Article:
A Post office is a public department that services the people of the United States and handles their mail needs. Post offices offer mail-related services such as acceptance of letters and parcels; provision of post office boxes; and sale of postage stamps, packaging, and stationery. In addition, many post offices offer additional services: providing and accepting government forms, processing government services and fees, and banking services. The chief administrator of a post office is called a postmaster.
The community is located on the Delaware River, about 11 miles (17½ km) southwest of Oskaloosa, the county seat, and 3 miles (5 km) northwest of Perry. It occupies a tiny portion of Section 8 of Kentucky Township (T11S R18E).
The Delaware River is a 94-mile-long (151 km) river located in the northeastern part of the state of Kansas. The Delaware River basin drains 1,117 square miles (2,890 km2) from the outflow of the Perry Lake reservoir. The river has been classified as a Category 1 watershed by the Kansas Department of Health and Environment, meaning that the watershed is in need of immediate restoration and protection. The river is one of the major tributaries of the Kansas River.
Oskaloosa is a city in, and the county seat of, Mahaska County, Iowa, United States. In the late nineteenth and early twentieth century, Oskaloosa was a national center of bituminous coal mining. The population was 11,463 in the 2010 U.S. Census, an increase from 10,938 in 2000.
A county seat is an administrative center, seat of government, or capital city of a county or civil parish. The term is used in Canada, China, Romania, Taiwan and the United States. County towns have a similar function in the United Kingdom and Republic of Ireland, and historically in Jamaica.
The Church of Jesus Christ (Cutlerite) is a denomination of the Latter Day Saint movement headquartered in Independence, Missouri, United States. The church derives its epithet from its founder, Alpheus Cutler, a member of the Nauvoo High Council and of Joseph Smith's Council of Fifty. Cutler justified his establishment of an independent church organization by asserting that God had "rejected" Smith's organization—but not his priesthood—following Smith's death, but that Smith had named Cutler to a singular "Quorum of Seven" in anticipation of this event, with a unique prerogative to reorganize the church that no one beyond this group possessed. Hence, Cutler's organization claims to be the only legitimate Latter Day Saint church in the world today. Currently, it has only one branch, located in Independence. The Cutlerite church retains an endowment ceremony believed to date to the Nauvoo period, practices the United Order of Enoch, and accepts baptism for the dead, but not eternal marriage or polygamy.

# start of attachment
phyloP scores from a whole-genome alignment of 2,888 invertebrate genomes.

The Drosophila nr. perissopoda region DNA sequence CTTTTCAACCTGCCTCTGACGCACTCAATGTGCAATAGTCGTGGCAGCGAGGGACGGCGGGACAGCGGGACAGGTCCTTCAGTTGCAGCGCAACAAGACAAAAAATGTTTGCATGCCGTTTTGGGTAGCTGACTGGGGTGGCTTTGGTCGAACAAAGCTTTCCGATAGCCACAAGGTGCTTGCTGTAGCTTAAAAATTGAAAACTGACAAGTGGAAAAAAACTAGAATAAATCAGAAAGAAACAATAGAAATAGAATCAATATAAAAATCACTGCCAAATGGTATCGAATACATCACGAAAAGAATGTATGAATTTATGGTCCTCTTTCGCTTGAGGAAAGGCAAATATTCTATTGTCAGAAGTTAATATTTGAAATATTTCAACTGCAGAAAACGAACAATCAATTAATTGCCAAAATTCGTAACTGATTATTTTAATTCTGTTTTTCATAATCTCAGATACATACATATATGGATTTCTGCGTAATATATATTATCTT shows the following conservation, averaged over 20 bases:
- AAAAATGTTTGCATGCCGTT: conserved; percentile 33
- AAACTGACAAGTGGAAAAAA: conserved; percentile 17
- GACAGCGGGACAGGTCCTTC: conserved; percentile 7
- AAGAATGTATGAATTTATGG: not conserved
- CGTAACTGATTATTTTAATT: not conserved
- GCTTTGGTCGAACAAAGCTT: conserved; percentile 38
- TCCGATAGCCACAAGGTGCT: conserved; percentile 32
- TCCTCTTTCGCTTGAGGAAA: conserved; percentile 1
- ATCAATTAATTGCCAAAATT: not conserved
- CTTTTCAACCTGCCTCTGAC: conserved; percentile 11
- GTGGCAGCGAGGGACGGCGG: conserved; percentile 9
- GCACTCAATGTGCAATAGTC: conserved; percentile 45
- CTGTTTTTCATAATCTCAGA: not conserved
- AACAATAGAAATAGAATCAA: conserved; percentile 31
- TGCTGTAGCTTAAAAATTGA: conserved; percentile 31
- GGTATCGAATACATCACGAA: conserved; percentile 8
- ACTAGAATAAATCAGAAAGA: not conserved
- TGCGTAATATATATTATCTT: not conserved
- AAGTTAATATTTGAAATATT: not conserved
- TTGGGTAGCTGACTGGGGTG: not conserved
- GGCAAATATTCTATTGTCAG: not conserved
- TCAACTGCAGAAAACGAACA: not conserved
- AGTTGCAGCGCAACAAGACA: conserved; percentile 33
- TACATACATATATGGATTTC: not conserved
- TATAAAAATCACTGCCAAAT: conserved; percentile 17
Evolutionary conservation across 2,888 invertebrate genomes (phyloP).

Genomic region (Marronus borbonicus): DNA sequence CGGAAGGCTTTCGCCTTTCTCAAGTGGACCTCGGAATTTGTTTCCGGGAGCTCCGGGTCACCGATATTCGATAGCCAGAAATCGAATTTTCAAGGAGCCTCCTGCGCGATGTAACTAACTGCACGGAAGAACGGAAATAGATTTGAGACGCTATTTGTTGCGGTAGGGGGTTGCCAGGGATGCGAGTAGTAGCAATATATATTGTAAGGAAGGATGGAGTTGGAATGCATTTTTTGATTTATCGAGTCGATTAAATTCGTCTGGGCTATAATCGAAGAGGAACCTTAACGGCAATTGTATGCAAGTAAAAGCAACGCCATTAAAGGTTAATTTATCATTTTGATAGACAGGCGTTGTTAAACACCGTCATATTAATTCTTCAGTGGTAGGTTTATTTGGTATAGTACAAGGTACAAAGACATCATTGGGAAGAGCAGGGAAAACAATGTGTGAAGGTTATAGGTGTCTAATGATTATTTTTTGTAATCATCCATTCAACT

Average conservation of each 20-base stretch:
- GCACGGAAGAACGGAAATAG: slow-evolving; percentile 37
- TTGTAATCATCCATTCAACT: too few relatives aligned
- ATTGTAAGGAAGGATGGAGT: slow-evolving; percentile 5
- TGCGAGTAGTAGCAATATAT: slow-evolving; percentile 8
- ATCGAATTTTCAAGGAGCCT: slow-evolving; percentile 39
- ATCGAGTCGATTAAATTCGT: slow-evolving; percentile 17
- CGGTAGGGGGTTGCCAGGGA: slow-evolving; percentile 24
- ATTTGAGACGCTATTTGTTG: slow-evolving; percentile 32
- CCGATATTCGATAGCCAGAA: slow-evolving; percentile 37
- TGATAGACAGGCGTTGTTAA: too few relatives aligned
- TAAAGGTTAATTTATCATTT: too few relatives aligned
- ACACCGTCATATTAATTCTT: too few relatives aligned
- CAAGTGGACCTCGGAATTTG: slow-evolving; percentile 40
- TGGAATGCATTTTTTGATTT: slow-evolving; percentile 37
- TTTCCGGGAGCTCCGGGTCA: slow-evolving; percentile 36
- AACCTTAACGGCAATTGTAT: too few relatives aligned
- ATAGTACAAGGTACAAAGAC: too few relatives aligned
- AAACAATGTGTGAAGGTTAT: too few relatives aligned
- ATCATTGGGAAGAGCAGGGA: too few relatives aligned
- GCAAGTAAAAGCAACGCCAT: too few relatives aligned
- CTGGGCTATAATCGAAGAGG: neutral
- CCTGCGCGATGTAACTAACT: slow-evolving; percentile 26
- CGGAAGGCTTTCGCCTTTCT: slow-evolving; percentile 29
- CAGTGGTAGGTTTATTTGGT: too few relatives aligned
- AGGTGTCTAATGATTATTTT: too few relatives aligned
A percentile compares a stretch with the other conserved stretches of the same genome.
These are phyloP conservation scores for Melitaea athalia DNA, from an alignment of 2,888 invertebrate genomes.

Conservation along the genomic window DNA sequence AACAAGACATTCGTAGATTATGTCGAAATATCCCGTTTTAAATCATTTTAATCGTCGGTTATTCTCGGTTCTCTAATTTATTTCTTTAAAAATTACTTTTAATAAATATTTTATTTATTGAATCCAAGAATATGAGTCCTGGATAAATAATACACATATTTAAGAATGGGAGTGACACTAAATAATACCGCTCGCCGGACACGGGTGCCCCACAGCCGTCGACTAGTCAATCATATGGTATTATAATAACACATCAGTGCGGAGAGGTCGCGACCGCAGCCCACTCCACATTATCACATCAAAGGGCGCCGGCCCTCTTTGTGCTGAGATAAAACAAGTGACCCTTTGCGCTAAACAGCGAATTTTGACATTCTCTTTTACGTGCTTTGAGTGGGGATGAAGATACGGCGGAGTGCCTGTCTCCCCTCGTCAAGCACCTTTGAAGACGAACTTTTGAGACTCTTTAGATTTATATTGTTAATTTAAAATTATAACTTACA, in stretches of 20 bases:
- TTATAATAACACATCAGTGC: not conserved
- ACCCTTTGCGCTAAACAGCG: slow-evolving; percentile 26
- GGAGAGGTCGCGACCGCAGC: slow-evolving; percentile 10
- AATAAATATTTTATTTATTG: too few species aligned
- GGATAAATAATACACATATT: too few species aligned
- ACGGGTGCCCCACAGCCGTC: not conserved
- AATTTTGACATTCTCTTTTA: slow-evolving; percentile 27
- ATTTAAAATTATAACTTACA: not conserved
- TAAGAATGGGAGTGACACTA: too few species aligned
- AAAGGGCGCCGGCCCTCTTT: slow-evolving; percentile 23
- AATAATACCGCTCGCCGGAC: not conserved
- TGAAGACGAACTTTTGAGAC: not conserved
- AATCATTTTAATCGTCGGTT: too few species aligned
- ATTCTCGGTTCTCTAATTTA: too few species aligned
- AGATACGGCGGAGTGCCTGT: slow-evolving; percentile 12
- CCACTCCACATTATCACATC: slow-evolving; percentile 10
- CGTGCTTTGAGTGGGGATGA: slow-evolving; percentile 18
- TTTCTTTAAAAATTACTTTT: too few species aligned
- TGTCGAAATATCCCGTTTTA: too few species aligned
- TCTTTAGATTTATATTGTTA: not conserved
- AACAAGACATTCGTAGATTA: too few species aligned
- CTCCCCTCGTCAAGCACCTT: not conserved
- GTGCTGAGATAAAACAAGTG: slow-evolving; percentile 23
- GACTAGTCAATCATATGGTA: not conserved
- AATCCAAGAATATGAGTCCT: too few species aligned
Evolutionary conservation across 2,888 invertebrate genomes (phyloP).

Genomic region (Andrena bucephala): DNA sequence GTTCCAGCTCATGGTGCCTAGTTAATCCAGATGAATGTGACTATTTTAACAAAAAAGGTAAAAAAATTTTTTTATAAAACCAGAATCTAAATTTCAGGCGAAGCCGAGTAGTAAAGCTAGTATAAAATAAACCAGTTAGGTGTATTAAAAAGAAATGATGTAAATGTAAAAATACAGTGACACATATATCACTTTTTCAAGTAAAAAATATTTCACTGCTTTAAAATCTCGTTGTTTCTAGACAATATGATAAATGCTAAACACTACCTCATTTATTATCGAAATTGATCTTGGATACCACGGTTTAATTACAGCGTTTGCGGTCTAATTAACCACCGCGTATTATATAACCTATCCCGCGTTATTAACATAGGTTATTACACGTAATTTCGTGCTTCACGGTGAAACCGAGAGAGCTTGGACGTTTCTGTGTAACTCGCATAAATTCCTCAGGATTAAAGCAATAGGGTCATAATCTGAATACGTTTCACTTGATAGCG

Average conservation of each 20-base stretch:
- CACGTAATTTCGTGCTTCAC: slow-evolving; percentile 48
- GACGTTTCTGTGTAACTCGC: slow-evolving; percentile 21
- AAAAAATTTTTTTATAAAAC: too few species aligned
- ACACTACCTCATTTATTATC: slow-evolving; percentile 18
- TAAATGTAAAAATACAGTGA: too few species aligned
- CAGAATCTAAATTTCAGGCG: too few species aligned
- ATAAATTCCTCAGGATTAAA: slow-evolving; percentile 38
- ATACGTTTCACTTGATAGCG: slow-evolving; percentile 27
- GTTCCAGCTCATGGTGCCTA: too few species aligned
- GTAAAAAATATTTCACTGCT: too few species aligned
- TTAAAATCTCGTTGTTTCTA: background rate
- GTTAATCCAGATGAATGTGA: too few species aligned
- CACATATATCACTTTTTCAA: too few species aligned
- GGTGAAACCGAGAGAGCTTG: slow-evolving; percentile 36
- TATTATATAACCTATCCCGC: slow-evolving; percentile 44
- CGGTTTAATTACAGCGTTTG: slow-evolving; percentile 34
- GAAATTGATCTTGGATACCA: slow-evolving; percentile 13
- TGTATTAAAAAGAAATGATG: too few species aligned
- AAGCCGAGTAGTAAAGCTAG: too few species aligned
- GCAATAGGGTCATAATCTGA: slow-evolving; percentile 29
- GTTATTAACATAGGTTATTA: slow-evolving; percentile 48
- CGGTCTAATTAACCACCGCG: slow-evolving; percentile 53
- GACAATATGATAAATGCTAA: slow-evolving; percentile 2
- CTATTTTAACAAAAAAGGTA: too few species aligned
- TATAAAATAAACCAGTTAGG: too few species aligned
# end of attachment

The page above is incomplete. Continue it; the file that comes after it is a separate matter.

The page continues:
The State of Deseret was a provisional state of the United States, proposed in 1849 by settlers from The Church of Jesus Christ of Latter-day Saints in Salt Lake City. The provisional state existed for slightly over two years and was never recognized by the United States government. The name derives from the word for "honeybee" in the Book of Mormon.
The Territory of Utah was an organized incorporated territory of the United States that existed from September 9, 1850, until January 4, 1896, when the final extent of the territory was admitted to the Union as the State of Utah, the 45th state.
The Mormon Trail is the 1,300-mile (2,092 km) route that members of The Church of Jesus Christ of Latter-day Saints traveled from 1846 to 1868. Today, the Mormon Trail is a part of the United States National Trails System, known as the Mormon Pioneer National Historic Trail.
The Mormon pioneers were members of The Church of Jesus Christ of Latter-day Saints, also known as Latter-day Saints, who migrated across the United States from the Midwest to the Salt Lake Valley in what is today the U.S. state of Utah. At the time of the ceasefire and planning of the exodus in 1846, the territory was owned by the Republic of Mexico, which soon after went to war with the United States over the annexation of Texas. Salt Lake Valley became American territory as a result of this war.
Heber Chase Kimball was a leader in the early Latter Day Saint movement. He served as one of the original twelve apostles in the early Church of the Latter Day Saints, and as first counselor to Brigham Young in the First Presidency of The Church of Jesus Christ of Latter-day Saints for more than two decades, from 1847 until his death.